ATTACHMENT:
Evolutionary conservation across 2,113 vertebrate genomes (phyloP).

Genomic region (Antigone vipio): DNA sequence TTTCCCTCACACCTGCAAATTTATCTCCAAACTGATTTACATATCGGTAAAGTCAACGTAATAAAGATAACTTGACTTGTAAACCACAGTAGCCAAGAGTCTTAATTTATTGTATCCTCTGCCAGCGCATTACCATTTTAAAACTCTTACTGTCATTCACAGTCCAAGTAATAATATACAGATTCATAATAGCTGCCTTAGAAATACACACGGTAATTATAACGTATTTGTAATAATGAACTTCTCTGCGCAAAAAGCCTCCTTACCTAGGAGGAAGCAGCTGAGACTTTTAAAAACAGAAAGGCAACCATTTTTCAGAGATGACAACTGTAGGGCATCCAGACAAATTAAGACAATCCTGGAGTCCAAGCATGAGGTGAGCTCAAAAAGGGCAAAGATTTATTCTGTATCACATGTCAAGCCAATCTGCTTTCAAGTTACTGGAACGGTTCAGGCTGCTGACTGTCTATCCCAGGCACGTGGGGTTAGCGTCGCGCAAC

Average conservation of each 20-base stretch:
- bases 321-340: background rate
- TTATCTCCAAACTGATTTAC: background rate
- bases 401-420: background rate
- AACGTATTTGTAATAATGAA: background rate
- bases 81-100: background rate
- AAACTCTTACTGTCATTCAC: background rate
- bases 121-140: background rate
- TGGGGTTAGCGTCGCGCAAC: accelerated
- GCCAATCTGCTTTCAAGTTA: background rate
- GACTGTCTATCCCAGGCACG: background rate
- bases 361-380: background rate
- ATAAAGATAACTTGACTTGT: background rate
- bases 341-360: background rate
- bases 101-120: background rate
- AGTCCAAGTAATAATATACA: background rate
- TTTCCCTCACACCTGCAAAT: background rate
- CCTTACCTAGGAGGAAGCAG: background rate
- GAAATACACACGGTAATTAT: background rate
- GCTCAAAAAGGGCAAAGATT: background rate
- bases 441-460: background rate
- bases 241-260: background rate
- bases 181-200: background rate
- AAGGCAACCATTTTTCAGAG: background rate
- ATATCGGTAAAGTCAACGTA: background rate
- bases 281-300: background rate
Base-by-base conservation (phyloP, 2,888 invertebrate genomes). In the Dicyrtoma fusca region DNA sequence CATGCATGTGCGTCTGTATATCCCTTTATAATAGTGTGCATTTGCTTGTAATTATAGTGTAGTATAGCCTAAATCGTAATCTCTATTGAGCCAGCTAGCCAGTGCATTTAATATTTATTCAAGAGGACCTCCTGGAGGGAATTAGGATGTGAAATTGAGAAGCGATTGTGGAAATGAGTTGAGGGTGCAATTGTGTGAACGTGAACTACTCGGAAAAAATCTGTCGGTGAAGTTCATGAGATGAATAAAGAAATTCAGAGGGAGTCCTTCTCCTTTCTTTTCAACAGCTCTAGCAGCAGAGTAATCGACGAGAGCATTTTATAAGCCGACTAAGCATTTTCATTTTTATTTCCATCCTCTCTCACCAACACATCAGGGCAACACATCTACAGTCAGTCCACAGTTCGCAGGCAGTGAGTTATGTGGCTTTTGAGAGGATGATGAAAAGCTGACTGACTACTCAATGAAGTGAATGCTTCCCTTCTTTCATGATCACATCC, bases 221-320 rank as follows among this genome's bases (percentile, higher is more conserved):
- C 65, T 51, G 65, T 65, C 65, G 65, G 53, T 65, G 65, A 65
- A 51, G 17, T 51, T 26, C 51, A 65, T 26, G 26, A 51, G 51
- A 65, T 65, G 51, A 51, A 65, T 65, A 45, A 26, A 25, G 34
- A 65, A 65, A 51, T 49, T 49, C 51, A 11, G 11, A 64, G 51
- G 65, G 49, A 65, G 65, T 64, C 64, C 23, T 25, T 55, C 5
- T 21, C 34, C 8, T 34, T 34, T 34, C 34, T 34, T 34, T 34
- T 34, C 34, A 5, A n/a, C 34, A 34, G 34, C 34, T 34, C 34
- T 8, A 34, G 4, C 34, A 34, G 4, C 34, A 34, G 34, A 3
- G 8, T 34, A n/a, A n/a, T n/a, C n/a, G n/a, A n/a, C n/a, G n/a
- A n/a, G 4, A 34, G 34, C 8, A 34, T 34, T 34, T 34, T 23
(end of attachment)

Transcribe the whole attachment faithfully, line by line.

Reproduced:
Evolutionary conservation across 2,113 vertebrate genomes (phyloP).

Genomic region (Antigone vipio): DNA sequence TTTCCCTCACACCTGCAAATTTATCTCCAAACTGATTTACATATCGGTAAAGTCAACGTAATAAAGATAACTTGACTTGTAAACCACAGTAGCCAAGAGTCTTAATTTATTGTATCCTCTGCCAGCGCATTACCATTTTAAAACTCTTACTGTCATTCACAGTCCAAGTAATAATATACAGATTCATAATAGCTGCCTTAGAAATACACACGGTAATTATAACGTATTTGTAATAATGAACTTCTCTGCGCAAAAAGCCTCCTTACCTAGGAGGAAGCAGCTGAGACTTTTAAAAACAGAAAGGCAACCATTTTTCAGAGATGACAACTGTAGGGCATCCAGACAAATTAAGACAATCCTGGAGTCCAAGCATGAGGTGAGCTCAAAAAGGGCAAAGATTTATTCTGTATCACATGTCAAGCCAATCTGCTTTCAAGTTACTGGAACGGTTCAGGCTGCTGACTGTCTATCCCAGGCACGTGGGGTTAGCGTCGCGCAAC

Average conservation of each 20-base stretch:
- bases 321-340: background rate
- TTATCTCCAAACTGATTTAC: background rate
- bases 401-420: background rate
- AACGTATTTGTAATAATGAA: background rate
- bases 81-100: background rate
- AAACTCTTACTGTCATTCAC: background rate
- bases 121-140: background rate
- TGGGGTTAGCGTCGCGCAAC: accelerated
- GCCAATCTGCTTTCAAGTTA: background rate
- GACTGTCTATCCCAGGCACG: background rate
- bases 361-380: background rate
- ATAAAGATAACTTGACTTGT: background rate
- bases 341-360: background rate
- bases 101-120: background rate
- AGTCCAAGTAATAATATACA: background rate
- TTTCCCTCACACCTGCAAAT: background rate
- CCTTACCTAGGAGGAAGCAG: background rate
- GAAATACACACGGTAATTAT: background rate
- GCTCAAAAAGGGCAAAGATT: background rate
- bases 441-460: background rate
- bases 241-260: background rate
- bases 181-200: background rate
- AAGGCAACCATTTTTCAGAG: background rate
- ATATCGGTAAAGTCAACGTA: background rate
- bases 281-300: background rate
Base-by-base conservation (phyloP, 2,888 invertebrate genomes). In the Dicyrtoma fusca region DNA sequence CATGCATGTGCGTCTGTATATCCCTTTATAATAGTGTGCATTTGCTTGTAATTATAGTGTAGTATAGCCTAAATCGTAATCTCTATTGAGCCAGCTAGCCAGTGCATTTAATATTTATTCAAGAGGACCTCCTGGAGGGAATTAGGATGTGAAATTGAGAAGCGATTGTGGAAATGAGTTGAGGGTGCAATTGTGTGAACGTGAACTACTCGGAAAAAATCTGTCGGTGAAGTTCATGAGATGAATAAAGAAATTCAGAGGGAGTCCTTCTCCTTTCTTTTCAACAGCTCTAGCAGCAGAGTAATCGACGAGAGCATTTTATAAGCCGACTAAGCATTTTCATTTTTATTTCCATCCTCTCTCACCAACACATCAGGGCAACACATCTACAGTCAGTCCACAGTTCGCAGGCAGTGAGTTATGTGGCTTTTGAGAGGATGATGAAAAGCTGACTGACTACTCAATGAAGTGAATGCTTCCCTTCTTTCATGATCACATCC, bases 221-320 rank as follows among this genome's bases (percentile, higher is more conserved):
- C 65, T 51, G 65, T 65, C 65, G 65, G 53, T 65, G 65, A 65
- A 51, G 17, T 51, T 26, C 51, A 65, T 26, G 26, A 51, G 51
- A 65, T 65, G 51, A 51, A 65, T 65, A 45, A 26, A 25, G 34
- A 65, A 65, A 51, T 49, T 49, C 51, A 11, G 11, A 64, G 51
- G 65, G 49, A 65, G 65, T 64, C 64, C 23, T 25, T 55, C 5
- T 21, C 34, C 8, T 34, T 34, T 34, C 34, T 34, T 34, T 34
- T 34, C 34, A 5, A n/a, C 34, A 34, G 34, C 34, T 34, C 34
- T 8, A 34, G 4, C 34, A 34, G 4, C 34, A 34, G 34, A 3
- G 8, T 34, A n/a, A n/a, T n/a, C n/a, G n/a, A n/a, C n/a, G n/a
- A n/a, G 4, A 34, G 34, C 8, A 34, T 34, T 34, T 34, T 23